Take Shu Lea Cheang’s Brandon (1998-1999) as an example to have an idea about this period. The work was the first web art commissioned and collected by Solomon R. Guggenheim Museum in New York. It shows a story of a young transgender who was raped and murdered because of his gender identity. It not only used the latest technology at that time but also included performances and created an open-collaboration platform during the project. Brandon is not merely a “website” that happens on the internet, it also included holding public forums, chatting online, staging a virtual court that invited people to join both physically and virtually to become the jury of the court and discuss Brandon’s case at the Theatrum Anatonicum in WAAG SOCIETY in the Netherlands. Shu Lea Cheang emphasized in an interview held by Rhizome “It’s an open narrative. I was inviting different participants to join to fill in the narrative, the content. I have always planned the project as a multi-artist collaboration.”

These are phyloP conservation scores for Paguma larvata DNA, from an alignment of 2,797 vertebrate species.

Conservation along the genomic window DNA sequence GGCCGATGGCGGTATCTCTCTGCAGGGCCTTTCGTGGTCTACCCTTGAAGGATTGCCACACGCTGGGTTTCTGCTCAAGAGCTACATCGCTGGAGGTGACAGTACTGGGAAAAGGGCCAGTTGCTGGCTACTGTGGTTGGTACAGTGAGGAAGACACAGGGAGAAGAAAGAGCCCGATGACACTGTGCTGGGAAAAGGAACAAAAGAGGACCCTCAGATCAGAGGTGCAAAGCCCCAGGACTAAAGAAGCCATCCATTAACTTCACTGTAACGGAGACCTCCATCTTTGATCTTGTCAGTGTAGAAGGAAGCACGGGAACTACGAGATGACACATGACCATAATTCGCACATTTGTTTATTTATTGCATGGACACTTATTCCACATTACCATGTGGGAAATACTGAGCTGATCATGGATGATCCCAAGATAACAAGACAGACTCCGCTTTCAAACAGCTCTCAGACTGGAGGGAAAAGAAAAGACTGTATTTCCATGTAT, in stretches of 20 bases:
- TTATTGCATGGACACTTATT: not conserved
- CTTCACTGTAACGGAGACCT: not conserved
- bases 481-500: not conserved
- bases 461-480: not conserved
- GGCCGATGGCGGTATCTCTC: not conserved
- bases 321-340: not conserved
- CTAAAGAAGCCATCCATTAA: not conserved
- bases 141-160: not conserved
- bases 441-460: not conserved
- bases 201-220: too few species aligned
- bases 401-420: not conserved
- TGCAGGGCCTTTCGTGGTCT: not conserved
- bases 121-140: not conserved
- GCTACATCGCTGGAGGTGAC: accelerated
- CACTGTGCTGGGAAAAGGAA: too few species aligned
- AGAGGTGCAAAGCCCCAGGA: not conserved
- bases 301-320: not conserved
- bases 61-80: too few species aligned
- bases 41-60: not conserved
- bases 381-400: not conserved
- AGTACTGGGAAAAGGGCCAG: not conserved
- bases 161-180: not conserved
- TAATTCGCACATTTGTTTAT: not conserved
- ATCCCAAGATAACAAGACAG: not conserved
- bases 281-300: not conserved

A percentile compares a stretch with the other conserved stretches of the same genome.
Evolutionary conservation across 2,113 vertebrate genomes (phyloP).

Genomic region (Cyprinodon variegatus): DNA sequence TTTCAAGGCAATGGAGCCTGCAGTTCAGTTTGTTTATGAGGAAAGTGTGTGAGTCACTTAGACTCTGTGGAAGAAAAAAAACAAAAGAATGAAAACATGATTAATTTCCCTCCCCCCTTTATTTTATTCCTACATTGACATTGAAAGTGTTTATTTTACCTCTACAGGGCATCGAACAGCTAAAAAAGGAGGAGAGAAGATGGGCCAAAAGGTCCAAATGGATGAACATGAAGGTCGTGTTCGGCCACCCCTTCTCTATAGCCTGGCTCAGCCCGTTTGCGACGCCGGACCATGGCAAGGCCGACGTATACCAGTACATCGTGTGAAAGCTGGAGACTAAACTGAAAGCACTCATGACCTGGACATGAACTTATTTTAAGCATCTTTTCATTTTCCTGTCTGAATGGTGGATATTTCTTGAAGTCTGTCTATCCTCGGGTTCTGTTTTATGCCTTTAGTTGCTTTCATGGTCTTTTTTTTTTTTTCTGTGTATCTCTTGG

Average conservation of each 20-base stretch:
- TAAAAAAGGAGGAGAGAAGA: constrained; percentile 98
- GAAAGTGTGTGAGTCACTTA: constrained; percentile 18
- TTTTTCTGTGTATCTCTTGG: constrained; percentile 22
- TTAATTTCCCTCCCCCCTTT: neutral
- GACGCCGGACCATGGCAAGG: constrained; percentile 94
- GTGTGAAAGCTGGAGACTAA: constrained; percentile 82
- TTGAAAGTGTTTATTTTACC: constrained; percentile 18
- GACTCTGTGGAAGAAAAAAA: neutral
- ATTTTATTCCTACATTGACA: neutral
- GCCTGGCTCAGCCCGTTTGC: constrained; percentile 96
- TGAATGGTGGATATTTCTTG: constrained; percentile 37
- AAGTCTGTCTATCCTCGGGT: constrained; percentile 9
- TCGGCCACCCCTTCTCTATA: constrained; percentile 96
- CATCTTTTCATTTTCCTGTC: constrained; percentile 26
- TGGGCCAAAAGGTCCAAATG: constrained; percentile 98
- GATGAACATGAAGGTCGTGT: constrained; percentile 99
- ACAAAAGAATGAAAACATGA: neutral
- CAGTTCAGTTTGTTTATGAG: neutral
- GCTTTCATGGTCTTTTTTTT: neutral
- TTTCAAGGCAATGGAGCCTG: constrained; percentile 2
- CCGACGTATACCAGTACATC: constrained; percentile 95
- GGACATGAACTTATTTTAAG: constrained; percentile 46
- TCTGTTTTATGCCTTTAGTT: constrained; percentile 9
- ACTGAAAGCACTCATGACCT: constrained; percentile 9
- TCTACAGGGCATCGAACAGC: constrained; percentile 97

Early Net Art in Latinamerica
In general, access to the internet in Latinamerica was firstly made available by universities or public institutions dedicated to research and science during the 80s, but its broader commercialization didn’t take place until mid 90s with the advent of the World Wide Web in the USA.. Uruguay was one of the firsts countries in the region to make it widely available (through the adinet service) but it was not an accessible and stable service in terms of its costs and speed. Widespread access to the internet in Latinamerica had a much slower development than in Taiwan. Only by 2015, 54,4% of the inhabitants of the region had access to internet connection. As to understand the general context of the region it is also important to consider that many countries (Argentina, Bolivia, Brazil, Chile, Ecuador, Paraguay, Perú, Uruguay among others) had suffered military dictatorships from the 60s onwards, in some cases even until the 90s. This brought social and economic crises and a consequent isolation among the countries. The first net art experiments in the region did not have a political or activist approach, instead net artists’ preoccupation at that time was the endogamic conditions of the art system and this new practice allowed new ways of exhibition, alternative circulation channels and opened the possibilities of relating with the audiences. Artists focused on the possibilities of interactivity as a way to expand the concept of artwork and the possibilities of the “spectator” in the reception process transforming them into co-authors in some cases.